One plea: please at least consider a slightly longer name. The command name space is global, and there are many thousands names there already (I've got ~6000 commands in my path currently). When I see three-character command names, I know that I'll see them in a year and have no idea what that command is doing; likewise if I'm trying to remember the name, a name like "ago" isn't going to be easy to remember. Given that most people have command-line completion, I doubt there's a real need for a short name. Starting the name with "go" will at least make the completion suggestions decent for those that can't remember the specific command name.

"gomobile" didn't seem too long to me (is gio much different from the immediate-mode version of that command in fact?). Given that, perhaps "gobuildapp"? Or "gogui"?

#20 consider another binary name 1 year, 16 days ago

Comment by ~rogpeppe on ~eliasnaur/gio

Not only is gio taken as a command name, it is also used as a command when you open any file from the command line. The xdg-open command uses the xdf-mime script, which contains the following shell function:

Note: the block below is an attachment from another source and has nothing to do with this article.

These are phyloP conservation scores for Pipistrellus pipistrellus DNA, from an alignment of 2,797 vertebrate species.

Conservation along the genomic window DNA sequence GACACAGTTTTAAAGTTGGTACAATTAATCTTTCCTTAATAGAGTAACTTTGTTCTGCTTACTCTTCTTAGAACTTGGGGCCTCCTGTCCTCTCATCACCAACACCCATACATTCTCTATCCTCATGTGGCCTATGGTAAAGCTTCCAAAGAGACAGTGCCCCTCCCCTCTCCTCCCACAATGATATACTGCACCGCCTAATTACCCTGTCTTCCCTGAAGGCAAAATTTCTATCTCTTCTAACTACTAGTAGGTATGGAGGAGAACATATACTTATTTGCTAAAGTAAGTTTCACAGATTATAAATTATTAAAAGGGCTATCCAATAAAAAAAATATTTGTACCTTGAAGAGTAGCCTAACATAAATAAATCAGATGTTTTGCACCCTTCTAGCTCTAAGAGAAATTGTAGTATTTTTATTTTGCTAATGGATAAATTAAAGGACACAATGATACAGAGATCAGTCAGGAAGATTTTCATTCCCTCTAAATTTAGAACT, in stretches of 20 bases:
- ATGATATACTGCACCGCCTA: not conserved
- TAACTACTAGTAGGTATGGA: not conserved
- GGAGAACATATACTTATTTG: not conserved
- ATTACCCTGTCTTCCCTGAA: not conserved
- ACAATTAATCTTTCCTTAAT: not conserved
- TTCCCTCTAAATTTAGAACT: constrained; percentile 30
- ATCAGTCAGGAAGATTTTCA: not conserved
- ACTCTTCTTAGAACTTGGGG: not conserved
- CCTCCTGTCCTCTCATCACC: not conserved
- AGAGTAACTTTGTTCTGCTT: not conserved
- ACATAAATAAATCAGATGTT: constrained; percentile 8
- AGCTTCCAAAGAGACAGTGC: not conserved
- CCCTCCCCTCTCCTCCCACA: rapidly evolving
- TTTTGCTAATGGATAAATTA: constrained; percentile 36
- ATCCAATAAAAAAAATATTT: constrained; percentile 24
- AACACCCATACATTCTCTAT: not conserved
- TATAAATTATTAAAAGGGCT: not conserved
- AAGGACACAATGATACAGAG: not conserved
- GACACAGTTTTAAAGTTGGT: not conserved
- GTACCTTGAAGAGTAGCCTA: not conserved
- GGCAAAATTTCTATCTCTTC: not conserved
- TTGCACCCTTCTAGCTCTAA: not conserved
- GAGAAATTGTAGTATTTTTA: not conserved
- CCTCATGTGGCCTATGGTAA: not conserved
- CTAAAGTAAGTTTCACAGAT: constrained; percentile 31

info_gnome()
{
    if gio help info 2>/dev/null 1>&2; then
        DEBUG 1 "Running gio info \"$1\""
        gio info "$1" 2> /dev/null | grep standard::content-type | cut -d' ' -f4
    elif gvfs-info --help 2>/dev/null 1>&2; then
        DEBUG 1 "Running gvfs-info \"$1\""
        gvfs-info "$1" 2> /dev/null | grep standard::content-type | cut -d' ' -f4
    elif gnomevfs-info --help 2>/dev/null 1>&2; then
        DEBUG 1 "Running gnomevfs-info \"$1\""
        gnomevfs-info --slow-mime "$1" 2> /dev/null | grep "^MIME" | cut -d ":" -f 2 | sed s/"^ "//
    fi

    if [ $? -eq 0 ]; then
        exit_success
    else
        exit_failure_operation_failed
    fi
}

If you have the wrong gio in your path, then the script just succeeds silently and the wrong application is opened. So installing the Go gio command breaks opening files from the command line under Ubuntu Linux.

As an alternative name, how about go-gio ? Fundamentally, the command builds Go graphics programs, so the "go" prefix seems like it might be appropriate to me.

#2 document system dependencies better 1 year, 5 months ago

Ticket created by ~rogpeppe on ~eliasnaur/gio

The "quick start" docs say:

For Linux you need Wayland and the wayland-client, wayland-egl, wayland-cursor, and xkbcommon development packages.

It would be nice if this documented exactly the commands to run to install these dependencies under at least one common Linux variety, such as Ubuntu.

Just running:

sudo apt install wayland-client  wayland-egl wayland-cursor xkbcommon

fails for me with "Unable to locate package wayland-client" etc.

I'm not even sure whether I'm able to use gio on stock Ubuntu 16.04 which I'm currently running.